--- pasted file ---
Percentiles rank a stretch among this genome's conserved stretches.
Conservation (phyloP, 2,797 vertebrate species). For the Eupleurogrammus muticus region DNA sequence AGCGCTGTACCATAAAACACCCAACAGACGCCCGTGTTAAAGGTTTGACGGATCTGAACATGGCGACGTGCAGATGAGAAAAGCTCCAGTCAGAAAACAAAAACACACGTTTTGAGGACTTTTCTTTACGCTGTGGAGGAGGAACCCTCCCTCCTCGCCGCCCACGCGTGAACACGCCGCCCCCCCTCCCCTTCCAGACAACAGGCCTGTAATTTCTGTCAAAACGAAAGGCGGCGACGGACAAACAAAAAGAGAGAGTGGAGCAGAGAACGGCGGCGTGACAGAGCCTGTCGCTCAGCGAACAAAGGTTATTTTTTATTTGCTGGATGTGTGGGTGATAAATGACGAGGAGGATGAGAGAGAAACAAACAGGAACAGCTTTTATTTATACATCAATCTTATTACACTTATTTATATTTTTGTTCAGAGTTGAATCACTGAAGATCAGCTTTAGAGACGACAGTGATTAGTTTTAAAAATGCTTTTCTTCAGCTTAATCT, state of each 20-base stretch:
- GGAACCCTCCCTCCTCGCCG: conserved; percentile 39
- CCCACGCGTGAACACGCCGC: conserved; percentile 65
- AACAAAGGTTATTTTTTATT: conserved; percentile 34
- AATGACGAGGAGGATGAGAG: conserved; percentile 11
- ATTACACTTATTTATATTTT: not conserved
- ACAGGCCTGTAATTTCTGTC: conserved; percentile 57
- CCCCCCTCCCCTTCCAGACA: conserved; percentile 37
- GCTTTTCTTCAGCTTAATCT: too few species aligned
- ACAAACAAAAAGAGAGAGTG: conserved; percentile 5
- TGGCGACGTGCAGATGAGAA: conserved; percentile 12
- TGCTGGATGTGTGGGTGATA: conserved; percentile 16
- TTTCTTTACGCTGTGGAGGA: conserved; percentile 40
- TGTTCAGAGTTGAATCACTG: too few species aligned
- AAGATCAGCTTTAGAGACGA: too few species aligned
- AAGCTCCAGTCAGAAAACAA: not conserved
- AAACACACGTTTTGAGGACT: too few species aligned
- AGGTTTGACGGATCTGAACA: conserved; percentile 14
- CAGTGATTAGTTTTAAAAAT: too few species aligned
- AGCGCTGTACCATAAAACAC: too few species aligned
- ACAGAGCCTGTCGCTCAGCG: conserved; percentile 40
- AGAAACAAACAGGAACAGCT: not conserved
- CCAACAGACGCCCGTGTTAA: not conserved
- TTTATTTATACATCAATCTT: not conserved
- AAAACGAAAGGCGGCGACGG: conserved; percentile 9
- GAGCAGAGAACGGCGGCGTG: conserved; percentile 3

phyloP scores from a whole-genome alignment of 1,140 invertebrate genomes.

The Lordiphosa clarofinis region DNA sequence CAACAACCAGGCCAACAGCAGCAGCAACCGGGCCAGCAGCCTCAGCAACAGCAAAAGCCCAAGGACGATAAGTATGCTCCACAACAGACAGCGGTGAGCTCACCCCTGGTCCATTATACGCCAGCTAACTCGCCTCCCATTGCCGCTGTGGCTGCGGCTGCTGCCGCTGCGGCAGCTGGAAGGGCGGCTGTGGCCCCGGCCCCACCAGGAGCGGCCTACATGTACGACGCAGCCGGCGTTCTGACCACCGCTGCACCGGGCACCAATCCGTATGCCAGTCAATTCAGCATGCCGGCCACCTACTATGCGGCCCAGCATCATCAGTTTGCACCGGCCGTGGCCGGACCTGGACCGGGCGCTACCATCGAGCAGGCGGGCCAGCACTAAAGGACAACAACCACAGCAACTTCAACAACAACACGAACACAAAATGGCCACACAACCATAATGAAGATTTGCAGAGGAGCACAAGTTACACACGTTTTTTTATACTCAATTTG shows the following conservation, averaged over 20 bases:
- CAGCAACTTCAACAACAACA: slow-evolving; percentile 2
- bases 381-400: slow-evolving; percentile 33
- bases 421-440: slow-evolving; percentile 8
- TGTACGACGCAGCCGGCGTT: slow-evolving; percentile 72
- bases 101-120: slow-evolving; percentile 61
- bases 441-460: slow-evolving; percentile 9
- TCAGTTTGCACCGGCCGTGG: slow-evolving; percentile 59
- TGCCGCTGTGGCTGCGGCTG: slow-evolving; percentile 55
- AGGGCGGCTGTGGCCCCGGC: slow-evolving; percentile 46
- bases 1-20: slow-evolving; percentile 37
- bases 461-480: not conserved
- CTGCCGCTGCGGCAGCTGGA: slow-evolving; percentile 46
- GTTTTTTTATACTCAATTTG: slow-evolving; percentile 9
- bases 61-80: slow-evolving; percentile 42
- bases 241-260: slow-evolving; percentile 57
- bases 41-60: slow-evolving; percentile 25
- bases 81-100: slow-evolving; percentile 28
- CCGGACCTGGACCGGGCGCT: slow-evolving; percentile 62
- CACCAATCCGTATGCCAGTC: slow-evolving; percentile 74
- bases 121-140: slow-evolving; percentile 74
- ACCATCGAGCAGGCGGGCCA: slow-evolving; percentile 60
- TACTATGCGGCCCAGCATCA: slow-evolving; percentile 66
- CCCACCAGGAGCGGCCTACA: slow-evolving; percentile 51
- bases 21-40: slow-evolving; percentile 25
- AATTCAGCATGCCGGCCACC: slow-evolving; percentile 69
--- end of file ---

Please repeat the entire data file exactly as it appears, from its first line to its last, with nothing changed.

Percentiles rank a stretch among this genome's conserved stretches.
Conservation (phyloP, 2,797 vertebrate species). For the Eupleurogrammus muticus region DNA sequence AGCGCTGTACCATAAAACACCCAACAGACGCCCGTGTTAAAGGTTTGACGGATCTGAACATGGCGACGTGCAGATGAGAAAAGCTCCAGTCAGAAAACAAAAACACACGTTTTGAGGACTTTTCTTTACGCTGTGGAGGAGGAACCCTCCCTCCTCGCCGCCCACGCGTGAACACGCCGCCCCCCCTCCCCTTCCAGACAACAGGCCTGTAATTTCTGTCAAAACGAAAGGCGGCGACGGACAAACAAAAAGAGAGAGTGGAGCAGAGAACGGCGGCGTGACAGAGCCTGTCGCTCAGCGAACAAAGGTTATTTTTTATTTGCTGGATGTGTGGGTGATAAATGACGAGGAGGATGAGAGAGAAACAAACAGGAACAGCTTTTATTTATACATCAATCTTATTACACTTATTTATATTTTTGTTCAGAGTTGAATCACTGAAGATCAGCTTTAGAGACGACAGTGATTAGTTTTAAAAATGCTTTTCTTCAGCTTAATCT, state of each 20-base stretch:
- GGAACCCTCCCTCCTCGCCG: conserved; percentile 39
- CCCACGCGTGAACACGCCGC: conserved; percentile 65
- AACAAAGGTTATTTTTTATT: conserved; percentile 34
- AATGACGAGGAGGATGAGAG: conserved; percentile 11
- ATTACACTTATTTATATTTT: not conserved
- ACAGGCCTGTAATTTCTGTC: conserved; percentile 57
- CCCCCCTCCCCTTCCAGACA: conserved; percentile 37
- GCTTTTCTTCAGCTTAATCT: too few species aligned
- ACAAACAAAAAGAGAGAGTG: conserved; percentile 5
- TGGCGACGTGCAGATGAGAA: conserved; percentile 12
- TGCTGGATGTGTGGGTGATA: conserved; percentile 16
- TTTCTTTACGCTGTGGAGGA: conserved; percentile 40
- TGTTCAGAGTTGAATCACTG: too few species aligned
- AAGATCAGCTTTAGAGACGA: too few species aligned
- AAGCTCCAGTCAGAAAACAA: not conserved
- AAACACACGTTTTGAGGACT: too few species aligned
- AGGTTTGACGGATCTGAACA: conserved; percentile 14
- CAGTGATTAGTTTTAAAAAT: too few species aligned
- AGCGCTGTACCATAAAACAC: too few species aligned
- ACAGAGCCTGTCGCTCAGCG: conserved; percentile 40
- AGAAACAAACAGGAACAGCT: not conserved
- CCAACAGACGCCCGTGTTAA: not conserved
- TTTATTTATACATCAATCTT: not conserved
- AAAACGAAAGGCGGCGACGG: conserved; percentile 9
- GAGCAGAGAACGGCGGCGTG: conserved; percentile 3

phyloP scores from a whole-genome alignment of 1,140 invertebrate genomes.

The Lordiphosa clarofinis region DNA sequence CAACAACCAGGCCAACAGCAGCAGCAACCGGGCCAGCAGCCTCAGCAACAGCAAAAGCCCAAGGACGATAAGTATGCTCCACAACAGACAGCGGTGAGCTCACCCCTGGTCCATTATACGCCAGCTAACTCGCCTCCCATTGCCGCTGTGGCTGCGGCTGCTGCCGCTGCGGCAGCTGGAAGGGCGGCTGTGGCCCCGGCCCCACCAGGAGCGGCCTACATGTACGACGCAGCCGGCGTTCTGACCACCGCTGCACCGGGCACCAATCCGTATGCCAGTCAATTCAGCATGCCGGCCACCTACTATGCGGCCCAGCATCATCAGTTTGCACCGGCCGTGGCCGGACCTGGACCGGGCGCTACCATCGAGCAGGCGGGCCAGCACTAAAGGACAACAACCACAGCAACTTCAACAACAACACGAACACAAAATGGCCACACAACCATAATGAAGATTTGCAGAGGAGCACAAGTTACACACGTTTTTTTATACTCAATTTG shows the following conservation, averaged over 20 bases:
- CAGCAACTTCAACAACAACA: slow-evolving; percentile 2
- bases 381-400: slow-evolving; percentile 33
- bases 421-440: slow-evolving; percentile 8
- TGTACGACGCAGCCGGCGTT: slow-evolving; percentile 72
- bases 101-120: slow-evolving; percentile 61
- bases 441-460: slow-evolving; percentile 9
- TCAGTTTGCACCGGCCGTGG: slow-evolving; percentile 59
- TGCCGCTGTGGCTGCGGCTG: slow-evolving; percentile 55
- AGGGCGGCTGTGGCCCCGGC: slow-evolving; percentile 46
- bases 1-20: slow-evolving; percentile 37
- bases 461-480: not conserved
- CTGCCGCTGCGGCAGCTGGA: slow-evolving; percentile 46
- GTTTTTTTATACTCAATTTG: slow-evolving; percentile 9
- bases 61-80: slow-evolving; percentile 42
- bases 241-260: slow-evolving; percentile 57
- bases 41-60: slow-evolving; percentile 25
- bases 81-100: slow-evolving; percentile 28
- CCGGACCTGGACCGGGCGCT: slow-evolving; percentile 62
- CACCAATCCGTATGCCAGTC: slow-evolving; percentile 74
- bases 121-140: slow-evolving; percentile 74
- ACCATCGAGCAGGCGGGCCA: slow-evolving; percentile 60
- TACTATGCGGCCCAGCATCA: slow-evolving; percentile 66
- CCCACCAGGAGCGGCCTACA: slow-evolving; percentile 51
- bases 21-40: slow-evolving; percentile 25
- AATTCAGCATGCCGGCCACC: slow-evolving; percentile 69